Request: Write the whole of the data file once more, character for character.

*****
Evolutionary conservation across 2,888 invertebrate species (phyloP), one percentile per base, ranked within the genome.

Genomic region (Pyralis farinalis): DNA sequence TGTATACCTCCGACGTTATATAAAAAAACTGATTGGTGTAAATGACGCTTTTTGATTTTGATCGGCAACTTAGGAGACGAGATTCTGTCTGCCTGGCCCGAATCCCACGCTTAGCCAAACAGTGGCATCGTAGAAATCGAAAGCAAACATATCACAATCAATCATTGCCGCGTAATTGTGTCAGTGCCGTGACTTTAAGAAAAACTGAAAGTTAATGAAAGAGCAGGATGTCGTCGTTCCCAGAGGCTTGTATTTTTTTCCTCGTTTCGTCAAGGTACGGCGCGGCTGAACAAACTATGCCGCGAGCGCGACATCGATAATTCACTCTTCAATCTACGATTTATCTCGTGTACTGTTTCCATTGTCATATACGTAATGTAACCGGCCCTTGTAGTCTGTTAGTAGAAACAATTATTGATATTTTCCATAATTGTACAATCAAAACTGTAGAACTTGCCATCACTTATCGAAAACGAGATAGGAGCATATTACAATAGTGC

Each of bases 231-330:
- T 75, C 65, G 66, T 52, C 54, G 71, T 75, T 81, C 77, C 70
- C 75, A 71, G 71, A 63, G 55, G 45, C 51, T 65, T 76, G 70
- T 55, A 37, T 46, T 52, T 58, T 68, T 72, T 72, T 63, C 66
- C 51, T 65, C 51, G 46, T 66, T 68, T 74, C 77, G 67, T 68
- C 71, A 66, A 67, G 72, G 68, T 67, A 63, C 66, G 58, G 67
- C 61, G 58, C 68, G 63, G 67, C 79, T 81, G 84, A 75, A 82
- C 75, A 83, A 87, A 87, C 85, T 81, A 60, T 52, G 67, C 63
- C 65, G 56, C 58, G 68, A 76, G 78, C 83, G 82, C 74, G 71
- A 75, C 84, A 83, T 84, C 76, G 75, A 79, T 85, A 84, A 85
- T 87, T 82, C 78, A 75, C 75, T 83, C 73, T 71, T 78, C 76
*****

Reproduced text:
Evolutionary conservation across 2,888 invertebrate species (phyloP), one percentile per base, ranked within the genome.

Genomic region (Pyralis farinalis): DNA sequence TGTATACCTCCGACGTTATATAAAAAAACTGATTGGTGTAAATGACGCTTTTTGATTTTGATCGGCAACTTAGGAGACGAGATTCTGTCTGCCTGGCCCGAATCCCACGCTTAGCCAAACAGTGGCATCGTAGAAATCGAAAGCAAACATATCACAATCAATCATTGCCGCGTAATTGTGTCAGTGCCGTGACTTTAAGAAAAACTGAAAGTTAATGAAAGAGCAGGATGTCGTCGTTCCCAGAGGCTTGTATTTTTTTCCTCGTTTCGTCAAGGTACGGCGCGGCTGAACAAACTATGCCGCGAGCGCGACATCGATAATTCACTCTTCAATCTACGATTTATCTCGTGTACTGTTTCCATTGTCATATACGTAATGTAACCGGCCCTTGTAGTCTGTTAGTAGAAACAATTATTGATATTTTCCATAATTGTACAATCAAAACTGTAGAACTTGCCATCACTTATCGAAAACGAGATAGGAGCATATTACAATAGTGC

Each of bases 231-330:
- T 75, C 65, G 66, T 52, C 54, G 71, T 75, T 81, C 77, C 70
- C 75, A 71, G 71, A 63, G 55, G 45, C 51, T 65, T 76, G 70
- T 55, A 37, T 46, T 52, T 58, T 68, T 72, T 72, T 63, C 66
- C 51, T 65, C 51, G 46, T 66, T 68, T 74, C 77, G 67, T 68
- C 71, A 66, A 67, G 72, G 68, T 67, A 63, C 66, G 58, G 67
- C 61, G 58, C 68, G 63, G 67, C 79, T 81, G 84, A 75, A 82
- C 75, A 83, A 87, A 87, C 85, T 81, A 60, T 52, G 67, C 63
- C 65, G 56, C 58, G 68, A 76, G 78, C 83, G 82, C 74, G 71
- A 75, C 84, A 83, T 84, C 76, G 75, A 79, T 85, A 84, A 85
- T 87, T 82, C 78, A 75, C 75, T 83, C 73, T 71, T 78, C 76